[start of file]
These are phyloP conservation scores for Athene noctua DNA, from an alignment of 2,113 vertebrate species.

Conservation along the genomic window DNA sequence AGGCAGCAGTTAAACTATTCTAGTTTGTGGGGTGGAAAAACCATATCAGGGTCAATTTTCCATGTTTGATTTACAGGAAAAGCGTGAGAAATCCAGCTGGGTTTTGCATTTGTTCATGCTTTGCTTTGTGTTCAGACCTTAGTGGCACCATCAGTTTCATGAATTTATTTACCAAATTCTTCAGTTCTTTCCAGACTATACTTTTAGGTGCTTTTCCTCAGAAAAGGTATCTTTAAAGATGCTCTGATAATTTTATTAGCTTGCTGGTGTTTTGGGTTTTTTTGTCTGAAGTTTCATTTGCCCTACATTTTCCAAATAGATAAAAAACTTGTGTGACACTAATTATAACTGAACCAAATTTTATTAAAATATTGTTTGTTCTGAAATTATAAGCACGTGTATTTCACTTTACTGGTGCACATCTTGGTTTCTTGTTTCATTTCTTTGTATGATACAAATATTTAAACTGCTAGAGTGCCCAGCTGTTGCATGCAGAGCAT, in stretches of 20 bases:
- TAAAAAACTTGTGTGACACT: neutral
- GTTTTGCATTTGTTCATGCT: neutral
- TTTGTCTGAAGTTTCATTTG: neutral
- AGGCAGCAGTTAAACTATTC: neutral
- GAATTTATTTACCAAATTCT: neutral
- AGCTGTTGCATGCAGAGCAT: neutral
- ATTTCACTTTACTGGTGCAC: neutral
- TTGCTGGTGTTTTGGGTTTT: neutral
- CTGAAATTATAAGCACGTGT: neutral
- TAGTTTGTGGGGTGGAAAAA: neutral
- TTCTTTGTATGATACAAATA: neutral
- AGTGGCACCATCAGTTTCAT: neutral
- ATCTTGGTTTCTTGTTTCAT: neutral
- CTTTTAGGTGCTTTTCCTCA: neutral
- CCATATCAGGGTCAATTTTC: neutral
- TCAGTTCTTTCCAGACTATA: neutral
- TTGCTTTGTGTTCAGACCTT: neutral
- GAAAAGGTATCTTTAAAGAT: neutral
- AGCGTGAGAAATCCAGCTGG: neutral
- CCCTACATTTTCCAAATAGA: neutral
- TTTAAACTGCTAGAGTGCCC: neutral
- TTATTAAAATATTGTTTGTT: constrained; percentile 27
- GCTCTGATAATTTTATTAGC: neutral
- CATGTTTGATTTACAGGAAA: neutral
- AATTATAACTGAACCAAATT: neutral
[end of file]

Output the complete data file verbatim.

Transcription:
These are phyloP conservation scores for Athene noctua DNA, from an alignment of 2,113 vertebrate species.

Conservation along the genomic window DNA sequence AGGCAGCAGTTAAACTATTCTAGTTTGTGGGGTGGAAAAACCATATCAGGGTCAATTTTCCATGTTTGATTTACAGGAAAAGCGTGAGAAATCCAGCTGGGTTTTGCATTTGTTCATGCTTTGCTTTGTGTTCAGACCTTAGTGGCACCATCAGTTTCATGAATTTATTTACCAAATTCTTCAGTTCTTTCCAGACTATACTTTTAGGTGCTTTTCCTCAGAAAAGGTATCTTTAAAGATGCTCTGATAATTTTATTAGCTTGCTGGTGTTTTGGGTTTTTTTGTCTGAAGTTTCATTTGCCCTACATTTTCCAAATAGATAAAAAACTTGTGTGACACTAATTATAACTGAACCAAATTTTATTAAAATATTGTTTGTTCTGAAATTATAAGCACGTGTATTTCACTTTACTGGTGCACATCTTGGTTTCTTGTTTCATTTCTTTGTATGATACAAATATTTAAACTGCTAGAGTGCCCAGCTGTTGCATGCAGAGCAT, in stretches of 20 bases:
- TAAAAAACTTGTGTGACACT: neutral
- GTTTTGCATTTGTTCATGCT: neutral
- TTTGTCTGAAGTTTCATTTG: neutral
- AGGCAGCAGTTAAACTATTC: neutral
- GAATTTATTTACCAAATTCT: neutral
- AGCTGTTGCATGCAGAGCAT: neutral
- ATTTCACTTTACTGGTGCAC: neutral
- TTGCTGGTGTTTTGGGTTTT: neutral
- CTGAAATTATAAGCACGTGT: neutral
- TAGTTTGTGGGGTGGAAAAA: neutral
- TTCTTTGTATGATACAAATA: neutral
- AGTGGCACCATCAGTTTCAT: neutral
- ATCTTGGTTTCTTGTTTCAT: neutral
- CTTTTAGGTGCTTTTCCTCA: neutral
- CCATATCAGGGTCAATTTTC: neutral
- TCAGTTCTTTCCAGACTATA: neutral
- TTGCTTTGTGTTCAGACCTT: neutral
- GAAAAGGTATCTTTAAAGAT: neutral
- AGCGTGAGAAATCCAGCTGG: neutral
- CCCTACATTTTCCAAATAGA: neutral
- TTTAAACTGCTAGAGTGCCC: neutral
- TTATTAAAATATTGTTTGTT: constrained; percentile 27
- GCTCTGATAATTTTATTAGC: neutral
- CATGTTTGATTTACAGGAAA: neutral
- AATTATAACTGAACCAAATT: neutral